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Is postoperative tympanic membrane temperature measurement effective?



Is postoperative tympanic membrane temperature measurement effective?



British Journal of Nursing 25(9): 490-493



Tympanic membrane temperature is often used as a reliable indicator of core temperature. In practice, temperature measurement in one ear is considered adequate for clinical decision-making in the postoperative phase. If one ear tympanic membrane temperature is found to be abnormal, the other side is checked and the higher reading is used. The authors tested the scientific validity of this practice. Both ear temperatures were measured within a few seconds of each other among a convenient sample of patients in the postoperative recovery unit. Measurements were alternated between the left and right ear in consecutive patients to avoid bias. A total of 300 patients were recruited (136 male, 45.3%) with a median age of 47.2 years (range 10.6-94.4 years). The mean temperature in the left ear was 36.53°C (SD 0.63) and in the right 36.57°C (SD 0.62). The temperature difference between the two ears was not significant and did not correlate with body weight (p=0.2), age (p=0.09) or duration of surgery (p=0.3). In addition, 16.9% of patients were hypothermic (<36.0°C) on arrival in the recovery room and were significantly older than the non-hypothermic group (p=0.03). The temperature difference between the two ears post-surgery was less than 0.5°C among 90% of subjects and was not statistically significant. Therefore, routine temperature measurement in one ear seems clinically acceptable practice.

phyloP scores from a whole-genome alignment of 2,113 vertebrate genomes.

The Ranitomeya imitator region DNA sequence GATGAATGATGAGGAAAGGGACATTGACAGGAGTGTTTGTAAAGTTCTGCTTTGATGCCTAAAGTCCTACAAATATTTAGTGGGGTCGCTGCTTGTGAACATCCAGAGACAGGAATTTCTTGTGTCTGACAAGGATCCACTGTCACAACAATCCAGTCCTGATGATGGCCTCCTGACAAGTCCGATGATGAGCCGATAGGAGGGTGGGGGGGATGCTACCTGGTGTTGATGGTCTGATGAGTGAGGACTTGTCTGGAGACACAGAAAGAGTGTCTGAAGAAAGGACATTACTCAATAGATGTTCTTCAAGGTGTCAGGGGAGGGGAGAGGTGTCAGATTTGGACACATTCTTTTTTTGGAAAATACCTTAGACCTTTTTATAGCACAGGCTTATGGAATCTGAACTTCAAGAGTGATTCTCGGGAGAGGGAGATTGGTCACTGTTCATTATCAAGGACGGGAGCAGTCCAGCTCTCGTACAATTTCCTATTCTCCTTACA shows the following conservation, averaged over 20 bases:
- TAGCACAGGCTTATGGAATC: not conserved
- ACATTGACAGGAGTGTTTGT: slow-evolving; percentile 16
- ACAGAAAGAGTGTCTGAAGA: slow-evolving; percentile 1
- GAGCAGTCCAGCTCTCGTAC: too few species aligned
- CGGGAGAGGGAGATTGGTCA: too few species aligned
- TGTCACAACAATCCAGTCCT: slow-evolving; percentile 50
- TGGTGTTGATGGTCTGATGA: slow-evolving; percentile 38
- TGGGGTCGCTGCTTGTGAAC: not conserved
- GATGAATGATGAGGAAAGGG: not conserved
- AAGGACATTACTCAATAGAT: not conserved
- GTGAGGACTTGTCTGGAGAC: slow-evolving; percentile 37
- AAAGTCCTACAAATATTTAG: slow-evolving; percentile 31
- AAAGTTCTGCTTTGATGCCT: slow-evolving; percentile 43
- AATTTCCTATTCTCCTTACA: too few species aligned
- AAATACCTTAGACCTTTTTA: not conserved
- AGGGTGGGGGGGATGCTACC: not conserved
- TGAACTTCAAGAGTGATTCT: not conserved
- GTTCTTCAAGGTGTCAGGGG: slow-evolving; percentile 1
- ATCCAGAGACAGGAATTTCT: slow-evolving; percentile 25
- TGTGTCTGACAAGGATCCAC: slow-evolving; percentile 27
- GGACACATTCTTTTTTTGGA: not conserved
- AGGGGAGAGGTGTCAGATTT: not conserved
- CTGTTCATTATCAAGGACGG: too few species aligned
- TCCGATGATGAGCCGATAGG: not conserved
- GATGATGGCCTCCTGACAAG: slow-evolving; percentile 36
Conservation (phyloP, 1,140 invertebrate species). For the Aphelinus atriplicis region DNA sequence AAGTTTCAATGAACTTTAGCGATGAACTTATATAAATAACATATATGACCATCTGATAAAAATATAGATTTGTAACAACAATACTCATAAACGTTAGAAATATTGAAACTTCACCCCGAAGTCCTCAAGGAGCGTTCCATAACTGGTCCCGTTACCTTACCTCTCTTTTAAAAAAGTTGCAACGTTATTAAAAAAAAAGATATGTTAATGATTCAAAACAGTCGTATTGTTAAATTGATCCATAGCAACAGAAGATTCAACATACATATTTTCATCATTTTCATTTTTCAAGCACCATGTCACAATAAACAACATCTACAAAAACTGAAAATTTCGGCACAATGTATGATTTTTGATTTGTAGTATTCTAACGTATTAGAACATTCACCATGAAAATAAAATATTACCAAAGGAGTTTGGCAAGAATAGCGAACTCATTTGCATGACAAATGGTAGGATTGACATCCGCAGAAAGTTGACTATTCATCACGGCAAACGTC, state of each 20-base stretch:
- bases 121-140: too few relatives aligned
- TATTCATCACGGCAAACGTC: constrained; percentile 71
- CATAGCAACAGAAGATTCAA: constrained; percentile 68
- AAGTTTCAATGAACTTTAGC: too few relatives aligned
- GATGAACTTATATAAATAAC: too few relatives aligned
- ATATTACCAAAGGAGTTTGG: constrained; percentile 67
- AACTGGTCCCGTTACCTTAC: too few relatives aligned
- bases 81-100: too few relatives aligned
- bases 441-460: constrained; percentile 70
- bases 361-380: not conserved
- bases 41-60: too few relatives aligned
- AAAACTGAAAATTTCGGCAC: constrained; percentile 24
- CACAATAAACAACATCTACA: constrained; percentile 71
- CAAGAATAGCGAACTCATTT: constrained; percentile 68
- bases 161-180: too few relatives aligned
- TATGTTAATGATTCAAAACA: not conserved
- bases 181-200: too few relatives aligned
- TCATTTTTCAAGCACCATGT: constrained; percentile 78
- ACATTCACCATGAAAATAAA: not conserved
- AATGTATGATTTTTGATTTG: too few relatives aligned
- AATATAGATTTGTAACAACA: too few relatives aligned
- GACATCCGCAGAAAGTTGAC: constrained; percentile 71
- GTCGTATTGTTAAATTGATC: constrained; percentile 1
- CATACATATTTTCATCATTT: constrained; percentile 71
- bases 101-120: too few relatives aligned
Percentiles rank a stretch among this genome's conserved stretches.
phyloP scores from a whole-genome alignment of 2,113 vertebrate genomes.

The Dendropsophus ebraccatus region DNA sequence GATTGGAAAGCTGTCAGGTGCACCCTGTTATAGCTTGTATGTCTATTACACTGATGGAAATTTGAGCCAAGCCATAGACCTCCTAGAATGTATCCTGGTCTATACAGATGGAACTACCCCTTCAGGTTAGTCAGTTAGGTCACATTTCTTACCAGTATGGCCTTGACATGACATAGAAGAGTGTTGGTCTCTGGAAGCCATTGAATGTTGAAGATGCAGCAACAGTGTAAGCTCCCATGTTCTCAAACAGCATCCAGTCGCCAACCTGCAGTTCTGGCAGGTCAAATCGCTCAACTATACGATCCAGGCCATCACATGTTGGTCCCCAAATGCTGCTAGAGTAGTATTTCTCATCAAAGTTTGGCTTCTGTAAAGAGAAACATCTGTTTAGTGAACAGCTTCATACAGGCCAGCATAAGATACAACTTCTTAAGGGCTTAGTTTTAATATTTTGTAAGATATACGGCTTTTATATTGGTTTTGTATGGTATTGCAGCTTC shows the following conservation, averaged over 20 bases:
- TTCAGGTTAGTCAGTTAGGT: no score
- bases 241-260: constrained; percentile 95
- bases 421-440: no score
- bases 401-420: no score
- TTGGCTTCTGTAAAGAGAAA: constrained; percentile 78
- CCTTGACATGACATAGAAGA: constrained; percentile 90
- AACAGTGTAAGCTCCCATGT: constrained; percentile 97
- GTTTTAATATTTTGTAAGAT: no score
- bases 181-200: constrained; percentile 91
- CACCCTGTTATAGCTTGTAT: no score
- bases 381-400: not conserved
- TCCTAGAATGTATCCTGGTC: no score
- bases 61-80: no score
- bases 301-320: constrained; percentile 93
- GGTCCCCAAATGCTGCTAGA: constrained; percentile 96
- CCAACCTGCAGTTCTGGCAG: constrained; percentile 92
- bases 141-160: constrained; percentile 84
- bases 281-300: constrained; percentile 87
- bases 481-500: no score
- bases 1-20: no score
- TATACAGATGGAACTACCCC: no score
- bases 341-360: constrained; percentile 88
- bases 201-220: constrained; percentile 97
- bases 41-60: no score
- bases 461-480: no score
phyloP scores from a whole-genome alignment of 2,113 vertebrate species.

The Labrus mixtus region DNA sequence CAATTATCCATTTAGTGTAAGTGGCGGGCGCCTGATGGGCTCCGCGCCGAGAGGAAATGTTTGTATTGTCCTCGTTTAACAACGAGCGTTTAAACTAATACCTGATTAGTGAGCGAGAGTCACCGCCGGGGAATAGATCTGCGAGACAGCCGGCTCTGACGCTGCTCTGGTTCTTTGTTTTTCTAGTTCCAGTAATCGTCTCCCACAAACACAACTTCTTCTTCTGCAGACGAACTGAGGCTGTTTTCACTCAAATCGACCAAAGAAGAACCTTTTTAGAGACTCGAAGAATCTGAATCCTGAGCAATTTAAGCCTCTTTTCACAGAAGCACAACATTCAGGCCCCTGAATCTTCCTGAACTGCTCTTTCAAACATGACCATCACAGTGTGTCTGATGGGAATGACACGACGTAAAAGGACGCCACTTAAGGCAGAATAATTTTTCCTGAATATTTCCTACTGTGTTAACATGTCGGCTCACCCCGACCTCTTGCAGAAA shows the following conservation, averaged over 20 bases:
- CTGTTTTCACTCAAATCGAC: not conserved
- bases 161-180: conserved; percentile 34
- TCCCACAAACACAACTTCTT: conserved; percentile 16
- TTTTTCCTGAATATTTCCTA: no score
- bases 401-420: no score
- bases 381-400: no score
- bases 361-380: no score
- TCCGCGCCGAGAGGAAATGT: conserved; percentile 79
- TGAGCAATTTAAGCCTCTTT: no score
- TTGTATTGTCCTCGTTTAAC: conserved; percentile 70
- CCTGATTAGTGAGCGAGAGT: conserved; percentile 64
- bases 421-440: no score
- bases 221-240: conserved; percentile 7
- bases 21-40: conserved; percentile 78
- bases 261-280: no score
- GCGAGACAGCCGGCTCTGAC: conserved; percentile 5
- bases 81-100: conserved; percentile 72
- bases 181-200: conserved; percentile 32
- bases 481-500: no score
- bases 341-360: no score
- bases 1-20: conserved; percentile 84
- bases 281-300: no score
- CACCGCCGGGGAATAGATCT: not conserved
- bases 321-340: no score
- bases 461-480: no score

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Accession: 058169637

Download citation: RISBibTeXText

PMID: 27172490

DOI: 10.12968/bjon.2016.25.9.490


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